August and September are historically the worst months of the year for stocks.
True to form, August 2015 has been a doozy so far, taking investors on a wild ride that saw the Dow Jones industrial average travel over 10,000 points in just four sessions. As of Friday morning, the has lost 5.5 percent since the beginning of the month.
September could be perilous for your portfolio, too. Not only does history show that markets typically lose ground in September, but a potential interest rate hike by the Federal Reserve may make this autumn especially unnerving.
So, what's an investor to do?
We crunched the numbers with Kensho, a data analytics platform, to find some clues.
Perhaps it's the back-to-school spread of germs or the dropoff in amount of daylight—but whatever the reason, health-care stocks have been relative outperformers in September over the past 25 years.
Over that period, the sector has returned over 1 percent on average during the month while the S&P 500 averages a loss of 0.4 percent. Individual health-care stocks that outperform include Mylan and Patterson, which have averaged returns of 3.9 percent and 5.8 percent, respectively, and both traded positive more than 70 percent of the time.
Humana also holds up relatively well, returning 2.7 percent on average during the month.
As the seasons change, it's out with the flip-flops and in with the boots and sneakers. The S&P 500 Footwear subindex has been a major September outperformer over the last 25 years, returning 5.2 percent on average and trading positive 75 percent of the time.
Nike has been the best Dow stock over that period with an impressive 6 percent average return—far outperforming other Dow components and the Dow itself, which has traded negative the majority of the time and lost 0.8 percent on average in September since 1990.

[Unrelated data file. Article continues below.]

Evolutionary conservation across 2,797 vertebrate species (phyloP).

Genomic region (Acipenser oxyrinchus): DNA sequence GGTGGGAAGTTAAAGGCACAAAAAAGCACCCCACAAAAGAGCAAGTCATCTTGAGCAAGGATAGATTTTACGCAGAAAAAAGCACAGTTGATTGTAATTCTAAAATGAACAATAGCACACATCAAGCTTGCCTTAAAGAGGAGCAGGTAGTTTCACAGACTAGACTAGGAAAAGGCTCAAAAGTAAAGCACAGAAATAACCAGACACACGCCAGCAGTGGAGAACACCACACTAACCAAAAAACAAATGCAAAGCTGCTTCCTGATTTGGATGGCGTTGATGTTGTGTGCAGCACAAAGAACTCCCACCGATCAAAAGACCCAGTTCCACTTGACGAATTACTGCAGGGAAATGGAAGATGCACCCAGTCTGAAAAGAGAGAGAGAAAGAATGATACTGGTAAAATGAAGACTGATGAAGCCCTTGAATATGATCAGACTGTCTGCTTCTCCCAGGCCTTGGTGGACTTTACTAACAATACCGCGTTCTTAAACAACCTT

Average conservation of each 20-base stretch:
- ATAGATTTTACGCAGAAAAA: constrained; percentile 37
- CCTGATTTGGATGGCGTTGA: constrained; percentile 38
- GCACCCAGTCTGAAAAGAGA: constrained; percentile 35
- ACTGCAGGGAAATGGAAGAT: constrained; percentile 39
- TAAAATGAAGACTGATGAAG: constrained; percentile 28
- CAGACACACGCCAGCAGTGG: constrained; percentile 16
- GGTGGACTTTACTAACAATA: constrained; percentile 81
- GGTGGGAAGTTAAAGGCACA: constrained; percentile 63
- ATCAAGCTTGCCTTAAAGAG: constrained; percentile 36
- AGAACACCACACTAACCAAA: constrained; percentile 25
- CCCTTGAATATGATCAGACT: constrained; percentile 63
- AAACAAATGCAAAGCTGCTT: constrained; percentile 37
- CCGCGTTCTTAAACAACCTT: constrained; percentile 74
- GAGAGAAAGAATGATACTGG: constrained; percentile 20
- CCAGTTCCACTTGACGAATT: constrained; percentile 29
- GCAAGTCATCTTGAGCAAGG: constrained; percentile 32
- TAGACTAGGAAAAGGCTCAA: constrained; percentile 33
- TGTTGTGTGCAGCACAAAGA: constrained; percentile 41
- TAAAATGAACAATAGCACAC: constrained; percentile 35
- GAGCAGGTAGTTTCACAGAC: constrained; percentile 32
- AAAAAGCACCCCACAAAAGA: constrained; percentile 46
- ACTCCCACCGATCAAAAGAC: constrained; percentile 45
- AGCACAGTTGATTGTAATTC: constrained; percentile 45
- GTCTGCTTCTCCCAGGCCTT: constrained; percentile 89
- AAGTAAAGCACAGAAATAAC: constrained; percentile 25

Autumn may be time for back-to-school shopping and loading up on the newest gadgets, but beware of Apple.
Historically, Apple stock has been extremely volatile in September. Apple has seen negative monthly returns in September in four of the last five years. By averaging out its performance over the last 25 years, an investor can see that Apple has been the worst Dow and S&P 500 September stock—losing ground more than 70 percent of the time and falling nearly 6 percent on average.
More traditional back-to-school retailers Staples and Office Depot have performed better, but they have not been as consistent as one may have thought. Staples has traded positive 64 percent of the time while Office Depot has only gained 57 percent of the time in September.
E-commerce giant, Amazon, on the other hand—is a safer bet. Over the 18 years since the company went public, it has returned 7.8 percent on average and traded positive nearly 80 percent of the time in September.
The wild ride that was August is nearly done and dusted. And as the weather gets cooler and the days shorter, make sure you're prepared for the September swoon.
Disclosure: NBC Universal, the parent company of CNBC, is a minority investor in Kensho.